In diners truck drivers seem to be of two types: the skinny guys with long sideburns, tattoos and polished Wellington boots, and fat guys in green work pants with immense key chains and three slices of pie in front of them. Powell and I squeezed into a booth and ordered the standard hysterical breakfast that you always want if you've stayed up all night: three eggs (fried), double order of sausage, toast, orange juice, hash browns and two pancakes for luck. "I don't do this very often anymore," Powell said as he savored the hash browns, "but once in a while nothing beats a good breakfast."
But as we ate I began to realize that Powell was indeed a thin man, 6'5" and 252. Trim. No more the gutbuster. Realizing the importance of change, Powell was paring down to get in tune with a whole new movement in sport. He would hold his first-base position. Another fatty who had succumbed to the pressures of reality and melted away to average size. My search for the steadfast fatty must continue. Powell's great breakfast, and dinner the night before, were essentially nostalgic, the way young ad execs listen to the 1956 hits of Frankie Lymon and the Teenagers.
Powell let me off at the Miami airport three hours before game time. I was armed with two bottles of Pepto-Bismol. I wanted to grab the stewardess and hijack the plane to the Mayo Clinic. I did have some revenge, however.
The New York Times
, reporting on that day's exhibition game between the Yankees and the Orioles, which the Orioles won, mentioned a curious fact. Speaking of the batting average of the Oriole DH, the Times noted, " Boog Powell helped raise that average today when he wasn't running sprints in the outfield...." The guilty jogger got two hits, driving in two runs with a single in the first inning. God bless overwrought French restaurants, raw grouper and diners.
Chris Taylor called for me at my motel in Des Moines. He lives in Ames, some 40 miles away, but had to appear at a boys' club reception in Des Moines. The reception had lasted longer than expected; it was close to 7:30 and Taylor was ready for dinner. Since we were both unfamiliar with Des Moines, I asked the desk clerk where we could get the best steak. "Why here, of course, sir." A company man. He looked like a recent graduate of a hotel and restaurant management school. He was doing his ingratiating best.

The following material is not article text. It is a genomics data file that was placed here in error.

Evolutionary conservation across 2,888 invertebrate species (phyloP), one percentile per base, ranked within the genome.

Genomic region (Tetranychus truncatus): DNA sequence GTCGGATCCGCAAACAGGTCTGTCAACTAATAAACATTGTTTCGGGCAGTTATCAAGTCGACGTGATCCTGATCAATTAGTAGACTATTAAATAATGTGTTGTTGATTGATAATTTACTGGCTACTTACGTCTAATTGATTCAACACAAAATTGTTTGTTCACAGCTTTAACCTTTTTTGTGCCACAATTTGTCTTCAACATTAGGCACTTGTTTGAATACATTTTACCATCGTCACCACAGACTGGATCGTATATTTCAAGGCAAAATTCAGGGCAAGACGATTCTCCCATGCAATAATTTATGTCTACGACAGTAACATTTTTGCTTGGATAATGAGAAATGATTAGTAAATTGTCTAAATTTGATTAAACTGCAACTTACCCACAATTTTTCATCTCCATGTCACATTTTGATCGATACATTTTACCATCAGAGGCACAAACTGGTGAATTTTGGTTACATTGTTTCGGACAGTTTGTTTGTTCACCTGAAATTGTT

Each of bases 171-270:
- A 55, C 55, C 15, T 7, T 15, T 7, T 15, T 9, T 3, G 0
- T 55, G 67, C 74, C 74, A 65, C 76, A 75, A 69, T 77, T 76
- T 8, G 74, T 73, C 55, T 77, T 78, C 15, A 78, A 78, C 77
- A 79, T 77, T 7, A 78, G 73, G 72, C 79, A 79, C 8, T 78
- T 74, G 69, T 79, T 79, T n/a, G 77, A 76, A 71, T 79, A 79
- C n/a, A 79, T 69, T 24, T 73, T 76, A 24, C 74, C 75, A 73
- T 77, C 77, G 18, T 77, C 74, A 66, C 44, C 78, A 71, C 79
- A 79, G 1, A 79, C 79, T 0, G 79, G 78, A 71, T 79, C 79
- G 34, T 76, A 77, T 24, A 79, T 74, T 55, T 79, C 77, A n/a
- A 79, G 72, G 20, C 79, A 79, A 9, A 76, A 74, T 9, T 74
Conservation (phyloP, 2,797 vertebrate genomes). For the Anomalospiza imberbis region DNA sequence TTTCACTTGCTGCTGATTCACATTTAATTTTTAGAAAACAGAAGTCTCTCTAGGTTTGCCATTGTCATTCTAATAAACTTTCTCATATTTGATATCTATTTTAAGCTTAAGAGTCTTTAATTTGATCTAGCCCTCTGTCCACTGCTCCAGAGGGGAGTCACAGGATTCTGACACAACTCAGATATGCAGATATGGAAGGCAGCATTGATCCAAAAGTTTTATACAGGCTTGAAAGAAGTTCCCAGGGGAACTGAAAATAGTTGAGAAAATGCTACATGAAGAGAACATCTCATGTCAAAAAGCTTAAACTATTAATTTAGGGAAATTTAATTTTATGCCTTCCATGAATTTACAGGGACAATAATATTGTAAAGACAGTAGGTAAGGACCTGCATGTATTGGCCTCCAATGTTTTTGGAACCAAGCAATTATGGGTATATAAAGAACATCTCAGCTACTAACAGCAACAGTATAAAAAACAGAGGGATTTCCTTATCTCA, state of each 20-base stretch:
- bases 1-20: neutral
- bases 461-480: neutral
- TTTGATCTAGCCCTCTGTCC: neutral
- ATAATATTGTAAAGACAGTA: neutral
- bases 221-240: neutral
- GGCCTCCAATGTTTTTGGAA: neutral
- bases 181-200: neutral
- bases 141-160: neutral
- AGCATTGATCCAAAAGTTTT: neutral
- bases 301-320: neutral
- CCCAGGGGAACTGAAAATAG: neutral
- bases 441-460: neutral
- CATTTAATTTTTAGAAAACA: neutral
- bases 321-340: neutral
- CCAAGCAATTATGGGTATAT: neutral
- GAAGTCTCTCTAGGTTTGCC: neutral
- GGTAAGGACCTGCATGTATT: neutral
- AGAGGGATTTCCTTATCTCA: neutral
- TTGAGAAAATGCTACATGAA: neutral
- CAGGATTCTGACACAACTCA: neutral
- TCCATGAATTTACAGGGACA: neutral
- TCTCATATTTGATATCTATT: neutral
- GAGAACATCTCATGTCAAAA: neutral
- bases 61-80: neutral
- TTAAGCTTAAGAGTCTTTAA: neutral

When you're taking a man who weighs 450 pounds to dinner you don't want to cast your fate at the uncertainty of a motel dining room. They nearly all have an invention that stuns fat men: portion control. The frozen steaks have been pared down on a band saw until they weigh exactly 12 ounces, the butter has been sliced with a scalpel, the potato grown in a hothouse for exact size.
But Taylor was getting impatient. He winked at me and turned to the clerk. "Suppose I pick you up and pull you across that desk. Do you think you might remember a steak house then?" Taylor did no more than wag his eyebrows but the clerk caved in. He quickly named 20 or so restaurants and even came up with a good place for breakfast in Norman, Okla. As we headed for the door he was reciting state capitals in alphabetical order.
When we arrived at Taylor's new Plymouth Fury III, his fianc�e, Lynne Hart, got into the back seat, leaving the two front buckets free for Taylor and me. I gallantly protested, but Lynne claimed that she was used to it. I fumbled with the seat belt as Taylor pulled out. "I don't use those things myself," he said. "I'd have to buy an extension. If you're as big as me, you just have to sit on them."
Indeed, the wheel was so close to Taylor's stomach, even with the seat jammed back, that you could hear the buttons of his Olympic blazer pinging on the horn ring when he turned corners. Although Taylor was a considerate, relaxed driver, the traffic in Des Moines was the usual Saturday night passion play of supercharged engines, racing slicks, Hurst shifters and stop-light drag races. If we were in an accident, it would be listed in the
Guinness Book of World Records as the largest known Yorkshire pudding.
When you meet someone as awesome as Taylor, your first reaction is to ask him his weight. It is a kind of protective device to keep from getting hurt, the way you hold a cross up to a vampire.
"Well, I just finished a speech at this boys' club," said Taylor, "and some kid asked me how much I could lift. I told him, 'Four hundred fifty pounds every morning when I get out of bed." Taylor had gone into the Munich Games last summer at 400, but he had just won the NCAA wrestling championship in Seattle at this new, astounding weight—450. The champ was immense. It made me feel better right away. On the plane to Des Moines, I kept seeing visions of a recent
New York Times
Sunday magazine cover that depicted four stages in the life of a fat-clogged artery. In the last stage the artery was about the size of a pencil. Yet here was a man who obviously ingested enough cholesterol to make the most stalwart cardiologist cringe, and he was a successful athlete. I could almost feel my arteries dilate with hope.